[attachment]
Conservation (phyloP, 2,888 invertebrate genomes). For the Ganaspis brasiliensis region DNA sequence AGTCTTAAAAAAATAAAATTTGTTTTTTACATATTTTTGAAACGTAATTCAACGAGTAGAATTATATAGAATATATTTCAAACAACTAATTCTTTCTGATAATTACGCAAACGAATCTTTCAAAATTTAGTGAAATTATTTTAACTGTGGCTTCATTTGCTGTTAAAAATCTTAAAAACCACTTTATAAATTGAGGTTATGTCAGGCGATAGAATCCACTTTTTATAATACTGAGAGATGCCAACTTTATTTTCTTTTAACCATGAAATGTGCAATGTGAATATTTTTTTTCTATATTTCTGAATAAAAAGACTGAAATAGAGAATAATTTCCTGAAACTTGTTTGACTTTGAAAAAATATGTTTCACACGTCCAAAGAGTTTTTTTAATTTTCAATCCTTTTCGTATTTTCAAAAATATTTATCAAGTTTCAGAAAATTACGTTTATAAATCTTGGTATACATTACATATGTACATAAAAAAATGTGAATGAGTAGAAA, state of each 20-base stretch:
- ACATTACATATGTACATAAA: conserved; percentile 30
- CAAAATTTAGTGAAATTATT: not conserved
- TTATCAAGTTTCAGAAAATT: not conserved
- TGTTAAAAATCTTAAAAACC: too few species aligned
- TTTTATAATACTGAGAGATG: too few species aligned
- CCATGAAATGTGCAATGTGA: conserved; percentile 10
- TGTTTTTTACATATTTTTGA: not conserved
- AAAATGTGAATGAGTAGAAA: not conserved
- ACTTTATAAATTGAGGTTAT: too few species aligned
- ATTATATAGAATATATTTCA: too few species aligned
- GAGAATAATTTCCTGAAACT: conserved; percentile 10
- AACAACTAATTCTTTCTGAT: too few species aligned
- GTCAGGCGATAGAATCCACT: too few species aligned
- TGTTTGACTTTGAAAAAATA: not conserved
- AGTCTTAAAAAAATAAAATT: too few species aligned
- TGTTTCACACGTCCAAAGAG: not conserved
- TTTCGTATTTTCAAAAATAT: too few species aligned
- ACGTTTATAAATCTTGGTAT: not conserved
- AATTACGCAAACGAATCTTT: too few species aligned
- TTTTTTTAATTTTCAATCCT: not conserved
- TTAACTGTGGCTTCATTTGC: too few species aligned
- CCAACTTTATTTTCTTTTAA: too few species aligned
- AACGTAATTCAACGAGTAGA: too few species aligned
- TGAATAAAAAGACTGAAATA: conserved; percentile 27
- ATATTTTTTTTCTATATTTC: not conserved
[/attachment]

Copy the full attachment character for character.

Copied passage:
Conservation (phyloP, 2,888 invertebrate genomes). For the Ganaspis brasiliensis region DNA sequence AGTCTTAAAAAAATAAAATTTGTTTTTTACATATTTTTGAAACGTAATTCAACGAGTAGAATTATATAGAATATATTTCAAACAACTAATTCTTTCTGATAATTACGCAAACGAATCTTTCAAAATTTAGTGAAATTATTTTAACTGTGGCTTCATTTGCTGTTAAAAATCTTAAAAACCACTTTATAAATTGAGGTTATGTCAGGCGATAGAATCCACTTTTTATAATACTGAGAGATGCCAACTTTATTTTCTTTTAACCATGAAATGTGCAATGTGAATATTTTTTTTCTATATTTCTGAATAAAAAGACTGAAATAGAGAATAATTTCCTGAAACTTGTTTGACTTTGAAAAAATATGTTTCACACGTCCAAAGAGTTTTTTTAATTTTCAATCCTTTTCGTATTTTCAAAAATATTTATCAAGTTTCAGAAAATTACGTTTATAAATCTTGGTATACATTACATATGTACATAAAAAAATGTGAATGAGTAGAAA, state of each 20-base stretch:
- ACATTACATATGTACATAAA: conserved; percentile 30
- CAAAATTTAGTGAAATTATT: not conserved
- TTATCAAGTTTCAGAAAATT: not conserved
- TGTTAAAAATCTTAAAAACC: too few species aligned
- TTTTATAATACTGAGAGATG: too few species aligned
- CCATGAAATGTGCAATGTGA: conserved; percentile 10
- TGTTTTTTACATATTTTTGA: not conserved
- AAAATGTGAATGAGTAGAAA: not conserved
- ACTTTATAAATTGAGGTTAT: too few species aligned
- ATTATATAGAATATATTTCA: too few species aligned
- GAGAATAATTTCCTGAAACT: conserved; percentile 10
- AACAACTAATTCTTTCTGAT: too few species aligned
- GTCAGGCGATAGAATCCACT: too few species aligned
- TGTTTGACTTTGAAAAAATA: not conserved
- AGTCTTAAAAAAATAAAATT: too few species aligned
- TGTTTCACACGTCCAAAGAG: not conserved
- TTTCGTATTTTCAAAAATAT: too few species aligned
- ACGTTTATAAATCTTGGTAT: not conserved
- AATTACGCAAACGAATCTTT: too few species aligned
- TTTTTTTAATTTTCAATCCT: not conserved
- TTAACTGTGGCTTCATTTGC: too few species aligned
- CCAACTTTATTTTCTTTTAA: too few species aligned
- AACGTAATTCAACGAGTAGA: too few species aligned
- TGAATAAAAAGACTGAAATA: conserved; percentile 27
- ATATTTTTTTTCTATATTTC: not conserved